» This Story:Read +| Comments
» This Story:Read +|Watch +|Talk +| Comments

Race to Richmond

2009 election for Virginia governor | Latest News | Daily Roundup | Candidate Tracker

Democrats To Debate At N.Va.'s Hope Factory

NVCC No Stranger To Economic Woe

Leigh Dang, preparing to enroll at Northern Virginia Community College, hopes to gain skills that will help her land a more secure job.
Leigh Dang, preparing to enroll at Northern Virginia Community College, hopes to gain skills that will help her land a more secure job. (By Sarah L. Voisin -- The Washington Post)
  Enlarge Photo     Buy Photo
Discussion Policy
Comments that include profanity or personal attacks or other inappropriate comments or material will be removed from the site. Additionally, entries that are unsigned or contain "signatures" by someone other than the actual author will be removed. Finally, we will take steps to block users who violate any of our posting standards, terms of use or privacy policies or any other policies governing this site. Please review the full rules governing commentaries and discussions. You are fully responsible for the content that you post.
Washington Post Staff Writers
Monday, May 18, 2009

Every day, from before 7 a.m. until late in the evening, the churn of Virginia's economic anxieties washes into the classrooms of the Northern Virginia Community College.

This Story
View All Items in This Story
View Only Top Items in This Story
This Story
View All Items in This Story
View Only Top Items in This Story

It is a place of aspirations, where the unemployed and underemployed toil long hours to become more computer-savvy, learn a foreign language, win a technical certification -- anything to make them more appealing to employers.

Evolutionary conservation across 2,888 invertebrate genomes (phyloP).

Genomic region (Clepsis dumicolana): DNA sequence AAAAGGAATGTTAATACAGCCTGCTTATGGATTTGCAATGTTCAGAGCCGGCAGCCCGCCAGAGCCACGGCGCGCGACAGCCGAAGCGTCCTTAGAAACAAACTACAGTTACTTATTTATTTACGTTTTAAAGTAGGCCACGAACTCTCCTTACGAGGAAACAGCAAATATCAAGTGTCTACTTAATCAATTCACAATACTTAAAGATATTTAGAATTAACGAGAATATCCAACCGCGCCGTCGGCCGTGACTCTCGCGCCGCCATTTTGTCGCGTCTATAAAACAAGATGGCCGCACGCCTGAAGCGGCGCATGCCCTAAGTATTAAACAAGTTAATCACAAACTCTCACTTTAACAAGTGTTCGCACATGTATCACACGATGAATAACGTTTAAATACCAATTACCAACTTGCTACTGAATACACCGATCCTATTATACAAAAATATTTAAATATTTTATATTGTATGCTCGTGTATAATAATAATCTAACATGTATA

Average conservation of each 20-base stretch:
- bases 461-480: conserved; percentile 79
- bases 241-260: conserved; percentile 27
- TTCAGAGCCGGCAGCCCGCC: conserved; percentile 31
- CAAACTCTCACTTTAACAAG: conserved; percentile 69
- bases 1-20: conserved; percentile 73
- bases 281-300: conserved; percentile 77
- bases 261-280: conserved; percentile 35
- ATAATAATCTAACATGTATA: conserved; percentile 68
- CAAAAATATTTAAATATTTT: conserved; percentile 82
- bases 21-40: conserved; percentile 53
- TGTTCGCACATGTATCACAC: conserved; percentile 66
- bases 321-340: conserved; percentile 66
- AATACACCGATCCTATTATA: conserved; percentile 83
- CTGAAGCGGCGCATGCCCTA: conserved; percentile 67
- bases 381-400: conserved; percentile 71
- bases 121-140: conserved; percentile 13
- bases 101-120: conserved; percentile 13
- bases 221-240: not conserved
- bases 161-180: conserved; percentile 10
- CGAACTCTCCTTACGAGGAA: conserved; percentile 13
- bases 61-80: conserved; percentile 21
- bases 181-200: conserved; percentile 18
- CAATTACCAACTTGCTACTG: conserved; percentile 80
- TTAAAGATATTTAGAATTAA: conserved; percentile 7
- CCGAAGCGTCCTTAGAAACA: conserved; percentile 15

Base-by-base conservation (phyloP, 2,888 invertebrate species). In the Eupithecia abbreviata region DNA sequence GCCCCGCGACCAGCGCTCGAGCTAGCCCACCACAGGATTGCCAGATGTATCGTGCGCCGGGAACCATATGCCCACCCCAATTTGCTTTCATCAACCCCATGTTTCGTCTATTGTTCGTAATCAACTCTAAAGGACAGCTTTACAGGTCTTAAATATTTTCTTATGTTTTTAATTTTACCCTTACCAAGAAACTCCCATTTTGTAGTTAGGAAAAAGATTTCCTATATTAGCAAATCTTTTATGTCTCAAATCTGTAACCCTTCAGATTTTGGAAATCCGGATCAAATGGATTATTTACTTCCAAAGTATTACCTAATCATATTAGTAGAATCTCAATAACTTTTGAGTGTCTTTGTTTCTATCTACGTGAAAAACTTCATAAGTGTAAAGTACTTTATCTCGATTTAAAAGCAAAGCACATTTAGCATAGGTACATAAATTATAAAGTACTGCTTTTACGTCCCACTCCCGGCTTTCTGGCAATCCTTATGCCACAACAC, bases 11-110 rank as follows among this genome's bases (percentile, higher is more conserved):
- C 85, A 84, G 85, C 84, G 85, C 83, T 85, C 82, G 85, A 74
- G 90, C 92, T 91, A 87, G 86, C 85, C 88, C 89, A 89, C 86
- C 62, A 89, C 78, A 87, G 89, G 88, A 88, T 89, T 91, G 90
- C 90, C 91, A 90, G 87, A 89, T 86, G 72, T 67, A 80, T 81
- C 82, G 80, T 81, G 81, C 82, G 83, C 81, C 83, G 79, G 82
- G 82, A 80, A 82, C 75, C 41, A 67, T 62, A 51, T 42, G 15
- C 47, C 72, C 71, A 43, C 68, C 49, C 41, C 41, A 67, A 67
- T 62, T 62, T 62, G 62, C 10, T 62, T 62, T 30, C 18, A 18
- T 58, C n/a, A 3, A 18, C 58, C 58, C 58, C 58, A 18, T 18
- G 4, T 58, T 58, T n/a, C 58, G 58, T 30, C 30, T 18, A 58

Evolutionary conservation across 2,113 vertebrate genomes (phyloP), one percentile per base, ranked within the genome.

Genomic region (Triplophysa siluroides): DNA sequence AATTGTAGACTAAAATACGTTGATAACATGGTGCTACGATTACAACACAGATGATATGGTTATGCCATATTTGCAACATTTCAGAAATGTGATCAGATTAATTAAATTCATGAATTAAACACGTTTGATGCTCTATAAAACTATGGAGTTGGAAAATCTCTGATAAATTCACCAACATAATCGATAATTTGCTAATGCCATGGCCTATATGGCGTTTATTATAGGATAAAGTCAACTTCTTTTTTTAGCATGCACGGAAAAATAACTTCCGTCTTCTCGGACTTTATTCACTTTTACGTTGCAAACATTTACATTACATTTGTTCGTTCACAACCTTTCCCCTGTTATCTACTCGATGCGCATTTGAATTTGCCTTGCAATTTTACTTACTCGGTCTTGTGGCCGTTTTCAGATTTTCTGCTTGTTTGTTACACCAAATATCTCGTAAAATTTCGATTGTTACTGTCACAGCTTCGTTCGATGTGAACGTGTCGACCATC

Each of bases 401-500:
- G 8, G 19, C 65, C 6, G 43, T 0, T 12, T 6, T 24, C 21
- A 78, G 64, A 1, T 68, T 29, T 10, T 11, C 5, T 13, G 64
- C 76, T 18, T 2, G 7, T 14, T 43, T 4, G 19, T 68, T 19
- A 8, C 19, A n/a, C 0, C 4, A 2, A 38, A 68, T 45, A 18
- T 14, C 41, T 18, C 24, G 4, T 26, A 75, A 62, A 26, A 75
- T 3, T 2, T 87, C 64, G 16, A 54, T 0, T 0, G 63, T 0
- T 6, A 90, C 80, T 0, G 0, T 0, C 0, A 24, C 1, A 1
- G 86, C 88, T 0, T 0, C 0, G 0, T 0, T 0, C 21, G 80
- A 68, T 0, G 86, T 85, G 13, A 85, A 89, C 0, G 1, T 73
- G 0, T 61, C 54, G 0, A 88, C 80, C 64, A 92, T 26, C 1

But it is a place, too, where high school graduates who had expected to attend a four-year university wind up when their parents' savings evaporate in the stock market. There are students on welfare and on food stamps, students who have been evicted from their homes.

And it is there that the three men seeking the Democratic nomination for governor in Virginia will go tomorrow for their final debate before the June 9 primary, their last opportunity to meet head-to-head in a campaign whose central question has been which candidate can best handle the economic crisis.

The matchup will give state Sen. R. Creigh Deeds (Bath), former Democratic National Committee chairman Terry McAuliffe and former state delegate Brian Moran (Alexandria) their final opportunity to contrast their approaches to the issue.

They are meeting at a time of economic unease unprecedented in recent memory, in a state that recently was booming but whose unemployment rate has now reached 6.8 percent. Although that jobless rate reflects the collapse of rural Virginia's manufacturing economy, the suburban office parks and shopping malls of Northern Virginia have not escaped.

At Northern Virginia Community College, enrollment is up 10 percent from last year, as the economically vulnerable grasp for the promise of education.

"We feel up close and personal what happens to people when their jobs are affected by an economic downturn," NVCC President Robert Templin said.

The candidates will address the concerns of men and women such as Leigh Dang of Burke, who plans to enroll next semester at the community college after losing her job of five years as a clerk at a department store in February. No longer able to afford her rent, Dang, at 50, gave up her apartment in Fairfax County and moved in with a roommate she found on Craigslist.

She was forced to downsize, giving away many of the things she had acquired since coming to this country from Vietnam 10 years ago and putting others in storage.

Now Dang hopes to learn new skills that will help her find a more secure job -- maybe even a more meaningful job. She said she wants to hear from the candidates that her government -- Dang is a naturalized U.S. citizen -- will not abandon her.

"I appreciate the government. We don't feel alone," she said. "The government should support us."


CONTINUED     1        >


» This Story:Read +| Comments
» This Story:Read +|Watch +|Talk +| Comments

More from Virginia

[The Presidential Field]

Blog: Virginia Politics

Here's a place to help you keep up with Virginia's overcaffeinated political culture.

Local Blog Directory

Find a Local Blog

Plug into the region's blogs, by location or area of interest.

FOLLOW METRO ON:
Facebook Twitter RSS
|
GET LOCAL ALERTS:
© 2009 The Washington Post Company